# Set distance between Captions

I've got a question about the placement of captions, specifically the distance between the captions.

The problem is that I have two figures next to each other (through minipage) that both require a caption with a lot of text. However, as the picture below indicates, it quickly becomes unreadable, so I would like to add some whitespace there.

Does anybody know how to achieve this?

The actual code

\begin{figure}

\begin{minipage}{.5\textwidth}

\includegraphics[scale=0.45]{3b_01.png}

\caption{Synchronisation map for the two coupled cells: blue points indicate that
the systems synchronise, red points indicate that the system does not. The map
is an average of three equal systems with each a different initial condition.
Gamma goes from 0 to 1 (each increment in y direction = 1/15 ) where as Tau goes
from 0 to 1 (each increment x direction = 1/60). }

\label{fig:3b_01}

\end{minipage}%
\begin{minipage}{.45\textwidth}

\includegraphics[scale=0.45]{3b_02.png}

\caption{Synchronisation map for the two coupled cells: blue points indicate that
the systems synchronise, red points indicate that the system does not.The map is
an average of three equal systems with each a different initial condition. Gamma
goes from 0 to 1 (each increment in y direction = 1/15 ) where as Tau goes from
0 to 1 (each increment x direction = 1/60). Notice how the different tolerance
leads to a larger area but with an equal shape }

\label{fig:3b_02}

\end{minipage}

\end{figure}

• Use something like \hfill betwenn the minipages. – Johannes_B Jul 4 '14 at 8:21
• Welcome to TeX.SX! Please tell us, why you are using minipages and not subfigures here and complete your code in order to make it compilable for us (should start with \documentclass{} and end with \end{document}) – LaRiFaRi Jul 4 '14 at 8:35

You could just add \hfil or \hfill (try what you like more) between your two figure. This will "push" the two images to the margins and put some blank space between them.

Here is a version with minipage and one with subfigure from subcaption. If the \hfill is not possible for you, you should take a look on the command \subcaptionbox in the documentation here. If your images do have different heights, neither my [t]-alignment nor a [b] alignment will look nice, as the captions do have different length. \subcaptionbox offers a possibility to manage such cases.

% arara: pdflatex

\documentclass{article}
\usepackage[demo]{graphicx}
\usepackage{caption}
\usepackage{subcaption}
\usepackage{siunitx}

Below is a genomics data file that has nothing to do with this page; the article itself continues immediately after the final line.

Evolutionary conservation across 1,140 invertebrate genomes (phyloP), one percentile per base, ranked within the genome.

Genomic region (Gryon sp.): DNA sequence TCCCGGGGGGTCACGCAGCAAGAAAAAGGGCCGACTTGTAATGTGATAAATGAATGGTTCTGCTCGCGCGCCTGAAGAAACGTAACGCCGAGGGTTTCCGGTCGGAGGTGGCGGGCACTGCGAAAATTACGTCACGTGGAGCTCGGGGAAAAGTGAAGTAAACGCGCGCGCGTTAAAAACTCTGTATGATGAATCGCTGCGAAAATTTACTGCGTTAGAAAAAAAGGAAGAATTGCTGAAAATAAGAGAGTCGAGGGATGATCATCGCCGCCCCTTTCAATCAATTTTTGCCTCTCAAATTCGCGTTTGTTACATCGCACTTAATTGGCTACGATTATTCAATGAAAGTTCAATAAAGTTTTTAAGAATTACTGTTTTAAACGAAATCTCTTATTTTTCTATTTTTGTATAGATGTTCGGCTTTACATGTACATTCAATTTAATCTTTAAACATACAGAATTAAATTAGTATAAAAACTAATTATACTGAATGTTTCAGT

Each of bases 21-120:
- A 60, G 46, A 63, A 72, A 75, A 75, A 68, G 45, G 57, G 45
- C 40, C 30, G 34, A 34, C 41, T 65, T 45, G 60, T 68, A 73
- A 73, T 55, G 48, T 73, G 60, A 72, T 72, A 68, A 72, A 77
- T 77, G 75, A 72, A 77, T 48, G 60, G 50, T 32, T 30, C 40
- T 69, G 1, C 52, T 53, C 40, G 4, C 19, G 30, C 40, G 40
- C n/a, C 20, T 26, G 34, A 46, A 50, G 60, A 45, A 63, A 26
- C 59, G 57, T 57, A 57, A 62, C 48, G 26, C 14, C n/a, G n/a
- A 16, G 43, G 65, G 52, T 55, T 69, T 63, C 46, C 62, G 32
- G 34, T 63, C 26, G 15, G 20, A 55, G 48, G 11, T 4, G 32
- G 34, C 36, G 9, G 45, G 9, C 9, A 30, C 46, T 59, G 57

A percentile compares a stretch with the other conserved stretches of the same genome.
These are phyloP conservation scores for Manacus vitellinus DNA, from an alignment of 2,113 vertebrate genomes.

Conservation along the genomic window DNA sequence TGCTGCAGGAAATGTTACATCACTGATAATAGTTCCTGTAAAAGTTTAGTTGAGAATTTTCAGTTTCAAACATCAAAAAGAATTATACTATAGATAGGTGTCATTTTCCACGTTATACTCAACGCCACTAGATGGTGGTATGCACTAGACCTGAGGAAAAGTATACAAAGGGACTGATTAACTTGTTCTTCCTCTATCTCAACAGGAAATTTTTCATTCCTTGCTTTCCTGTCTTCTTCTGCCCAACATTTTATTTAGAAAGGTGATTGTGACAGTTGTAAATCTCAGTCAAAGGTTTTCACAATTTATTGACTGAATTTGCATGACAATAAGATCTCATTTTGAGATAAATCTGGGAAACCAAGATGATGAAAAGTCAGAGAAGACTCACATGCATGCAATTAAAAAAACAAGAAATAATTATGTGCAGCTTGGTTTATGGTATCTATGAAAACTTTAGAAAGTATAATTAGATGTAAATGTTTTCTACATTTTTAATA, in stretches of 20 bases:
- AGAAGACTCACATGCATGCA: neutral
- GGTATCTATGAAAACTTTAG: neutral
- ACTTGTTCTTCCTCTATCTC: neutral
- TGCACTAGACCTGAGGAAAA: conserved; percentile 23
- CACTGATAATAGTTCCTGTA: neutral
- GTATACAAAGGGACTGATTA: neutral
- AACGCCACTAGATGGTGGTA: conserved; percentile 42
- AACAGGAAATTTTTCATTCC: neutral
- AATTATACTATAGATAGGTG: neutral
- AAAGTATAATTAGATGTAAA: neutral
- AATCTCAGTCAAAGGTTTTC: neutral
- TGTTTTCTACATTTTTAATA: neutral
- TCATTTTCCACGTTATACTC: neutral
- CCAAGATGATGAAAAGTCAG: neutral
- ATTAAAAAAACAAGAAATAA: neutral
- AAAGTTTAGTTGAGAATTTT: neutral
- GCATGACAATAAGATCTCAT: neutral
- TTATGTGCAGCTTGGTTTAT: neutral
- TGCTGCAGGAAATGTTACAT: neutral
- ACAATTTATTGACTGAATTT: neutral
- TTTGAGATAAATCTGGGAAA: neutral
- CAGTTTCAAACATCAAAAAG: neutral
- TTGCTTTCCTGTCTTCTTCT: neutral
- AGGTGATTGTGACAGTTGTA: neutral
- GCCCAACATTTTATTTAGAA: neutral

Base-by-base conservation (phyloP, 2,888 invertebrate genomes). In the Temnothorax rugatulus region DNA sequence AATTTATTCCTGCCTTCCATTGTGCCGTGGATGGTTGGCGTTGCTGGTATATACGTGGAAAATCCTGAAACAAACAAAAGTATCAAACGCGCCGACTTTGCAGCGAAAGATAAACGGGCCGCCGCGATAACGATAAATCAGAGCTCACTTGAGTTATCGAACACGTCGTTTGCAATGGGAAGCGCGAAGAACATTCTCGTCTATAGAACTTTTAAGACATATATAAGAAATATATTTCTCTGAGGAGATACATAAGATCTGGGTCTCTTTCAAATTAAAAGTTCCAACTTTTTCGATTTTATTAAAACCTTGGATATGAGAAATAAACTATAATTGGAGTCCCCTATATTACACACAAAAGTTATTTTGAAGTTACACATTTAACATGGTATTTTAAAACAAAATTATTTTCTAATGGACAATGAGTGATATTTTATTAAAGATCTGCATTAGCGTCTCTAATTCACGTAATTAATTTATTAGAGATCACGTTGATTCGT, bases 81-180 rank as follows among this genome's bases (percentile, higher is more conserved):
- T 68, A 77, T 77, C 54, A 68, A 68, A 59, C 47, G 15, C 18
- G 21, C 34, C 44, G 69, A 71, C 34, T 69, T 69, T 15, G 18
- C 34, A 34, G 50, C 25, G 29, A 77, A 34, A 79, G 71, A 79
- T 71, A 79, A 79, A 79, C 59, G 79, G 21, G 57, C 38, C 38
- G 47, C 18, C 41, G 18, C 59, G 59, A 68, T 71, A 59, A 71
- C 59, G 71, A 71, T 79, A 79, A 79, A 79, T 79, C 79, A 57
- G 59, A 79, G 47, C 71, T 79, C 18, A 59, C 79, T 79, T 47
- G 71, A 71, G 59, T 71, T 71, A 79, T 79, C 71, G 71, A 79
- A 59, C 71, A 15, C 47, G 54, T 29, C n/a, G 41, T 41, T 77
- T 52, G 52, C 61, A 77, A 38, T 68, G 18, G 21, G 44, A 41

\begin{document}
\begin{figure}
\begin{minipage}[t]{.5\textwidth}
\includegraphics[scale=0.45]{3b_01.png}
\caption[Synchronisation map for the two coupled cells]{Synchronisation map for the two coupled cells: blue points indicate that the systems synchronise, red points indicate that the system does not. The map is an average of three equal systems with each a different initial condition. Gamma goes from \numrange{0}{1} (each increment in $y$ direction $= 1/15$) where as Tau goes from \numrange{0}{1} (each increment $x$ direction $= 1/60$).}
\end{minipage}%
\hfill
\begin{minipage}[t]{.45\textwidth}
\includegraphics[scale=0.45]{3b_02.png}
\caption[Synchronisation map for the two coupled cells]{Synchronisation map for the two coupled cells: blue points indicate that the systems synchronise, red points indicate that the system does not.The map is an average of three equal systems with each a different initial condition. Gamma goes from \numrange{0}{1} (each increment in $y$ direction $= 1/15$) where as Tau goes from \numrange{0}{1} (each increment $x$ direction $= 1/60$). Notice how the different tolerance leads to a larger area but with an equal shape}
\end{minipage}
\end{figure}
%%%%%%%%%%%%%%%%%%%%%%%%%%%%
\begin{figure}
\begin{subfigure}[t]{.45\textwidth}
\centering
\includegraphics[width=.45\linewidth]{3b_01.png}
\caption[Synchronisation map for the two coupled cells]{Synchronisation map for the two coupled cells: blue points indicate that the systems synchronise, red points indicate that the system does not. The map is an average of three equal systems with each a different initial condition. Gamma goes from \numrange{0}{1} (each increment in $y$ direction $= 1/15$) where as Tau goes from \numrange{0}{1} (each increment $x$ direction $= 1/60$).}
\label{fig:3b_01}
\end{subfigure}%
\hfill
\begin{subfigure}[t]{.45\textwidth}
\centering
\includegraphics[width=.8\linewidth]{3b_02.png}
\caption[Synchronisation map for the two coupled cells]{Synchronisation map for the two coupled cells: blue points indicate that the systems synchronise, red points indicate that the system does not.The map is an average of three equal systems with each a different initial condition. Gamma goes from \numrange{0}{1} (each increment in $y$ direction $= 1/15$) where as Tau goes from \numrange{0}{1} (each increment $x$ direction $= 1/60$). Notice how the different tolerance leads to a larger area but with an equal shape}
\label{fig:3b_02}
\end{subfigure}
\end{figure}
\end{document}


• Setting width=\linewidth instead of scale=0.45 makes the graphs have the same widths as the captions, improving the overall appearance of the figures. – Mico Jul 4 '14 at 8:57